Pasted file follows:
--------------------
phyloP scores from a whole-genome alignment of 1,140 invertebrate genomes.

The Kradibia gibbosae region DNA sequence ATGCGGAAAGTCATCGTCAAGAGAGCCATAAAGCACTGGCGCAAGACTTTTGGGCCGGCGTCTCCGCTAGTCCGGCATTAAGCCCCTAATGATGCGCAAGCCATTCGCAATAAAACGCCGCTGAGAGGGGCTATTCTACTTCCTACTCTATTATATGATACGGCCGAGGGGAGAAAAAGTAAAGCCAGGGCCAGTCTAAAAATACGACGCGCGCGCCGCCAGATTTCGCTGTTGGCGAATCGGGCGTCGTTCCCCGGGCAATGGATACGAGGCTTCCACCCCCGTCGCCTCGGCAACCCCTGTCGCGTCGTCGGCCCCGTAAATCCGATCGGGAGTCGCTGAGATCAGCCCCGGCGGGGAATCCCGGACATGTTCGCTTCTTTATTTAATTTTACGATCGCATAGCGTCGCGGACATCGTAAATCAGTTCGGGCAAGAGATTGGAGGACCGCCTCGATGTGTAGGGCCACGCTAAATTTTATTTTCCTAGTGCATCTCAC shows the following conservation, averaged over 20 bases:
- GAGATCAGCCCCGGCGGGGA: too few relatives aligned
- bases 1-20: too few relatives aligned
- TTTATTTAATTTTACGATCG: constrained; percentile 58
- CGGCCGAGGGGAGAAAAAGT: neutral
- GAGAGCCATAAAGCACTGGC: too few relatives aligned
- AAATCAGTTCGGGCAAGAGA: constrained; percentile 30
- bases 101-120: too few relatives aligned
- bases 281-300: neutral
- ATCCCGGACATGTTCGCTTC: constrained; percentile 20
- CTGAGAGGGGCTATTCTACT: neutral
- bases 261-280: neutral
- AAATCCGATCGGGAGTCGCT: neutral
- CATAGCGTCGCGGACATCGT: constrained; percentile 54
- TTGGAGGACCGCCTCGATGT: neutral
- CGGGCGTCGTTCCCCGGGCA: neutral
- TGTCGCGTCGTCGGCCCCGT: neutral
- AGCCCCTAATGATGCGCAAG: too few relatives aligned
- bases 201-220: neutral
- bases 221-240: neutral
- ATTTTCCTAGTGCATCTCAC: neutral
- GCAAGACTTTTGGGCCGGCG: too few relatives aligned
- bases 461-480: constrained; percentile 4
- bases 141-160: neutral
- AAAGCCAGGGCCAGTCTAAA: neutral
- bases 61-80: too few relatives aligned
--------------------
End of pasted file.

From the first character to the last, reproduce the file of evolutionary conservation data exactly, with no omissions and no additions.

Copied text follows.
phyloP scores from a whole-genome alignment of 1,140 invertebrate genomes.

The Kradibia gibbosae region DNA sequence ATGCGGAAAGTCATCGTCAAGAGAGCCATAAAGCACTGGCGCAAGACTTTTGGGCCGGCGTCTCCGCTAGTCCGGCATTAAGCCCCTAATGATGCGCAAGCCATTCGCAATAAAACGCCGCTGAGAGGGGCTATTCTACTTCCTACTCTATTATATGATACGGCCGAGGGGAGAAAAAGTAAAGCCAGGGCCAGTCTAAAAATACGACGCGCGCGCCGCCAGATTTCGCTGTTGGCGAATCGGGCGTCGTTCCCCGGGCAATGGATACGAGGCTTCCACCCCCGTCGCCTCGGCAACCCCTGTCGCGTCGTCGGCCCCGTAAATCCGATCGGGAGTCGCTGAGATCAGCCCCGGCGGGGAATCCCGGACATGTTCGCTTCTTTATTTAATTTTACGATCGCATAGCGTCGCGGACATCGTAAATCAGTTCGGGCAAGAGATTGGAGGACCGCCTCGATGTGTAGGGCCACGCTAAATTTTATTTTCCTAGTGCATCTCAC shows the following conservation, averaged over 20 bases:
- GAGATCAGCCCCGGCGGGGA: too few relatives aligned
- bases 1-20: too few relatives aligned
- TTTATTTAATTTTACGATCG: constrained; percentile 58
- CGGCCGAGGGGAGAAAAAGT: neutral
- GAGAGCCATAAAGCACTGGC: too few relatives aligned
- AAATCAGTTCGGGCAAGAGA: constrained; percentile 30
- bases 101-120: too few relatives aligned
- bases 281-300: neutral
- ATCCCGGACATGTTCGCTTC: constrained; percentile 20
- CTGAGAGGGGCTATTCTACT: neutral
- bases 261-280: neutral
- AAATCCGATCGGGAGTCGCT: neutral
- CATAGCGTCGCGGACATCGT: constrained; percentile 54
- TTGGAGGACCGCCTCGATGT: neutral
- CGGGCGTCGTTCCCCGGGCA: neutral
- TGTCGCGTCGTCGGCCCCGT: neutral
- AGCCCCTAATGATGCGCAAG: too few relatives aligned
- bases 201-220: neutral
- bases 221-240: neutral
- ATTTTCCTAGTGCATCTCAC: neutral
- GCAAGACTTTTGGGCCGGCG: too few relatives aligned
- bases 461-480: constrained; percentile 4
- bases 141-160: neutral
- AAAGCCAGGGCCAGTCTAAA: neutral
- bases 61-80: too few relatives aligned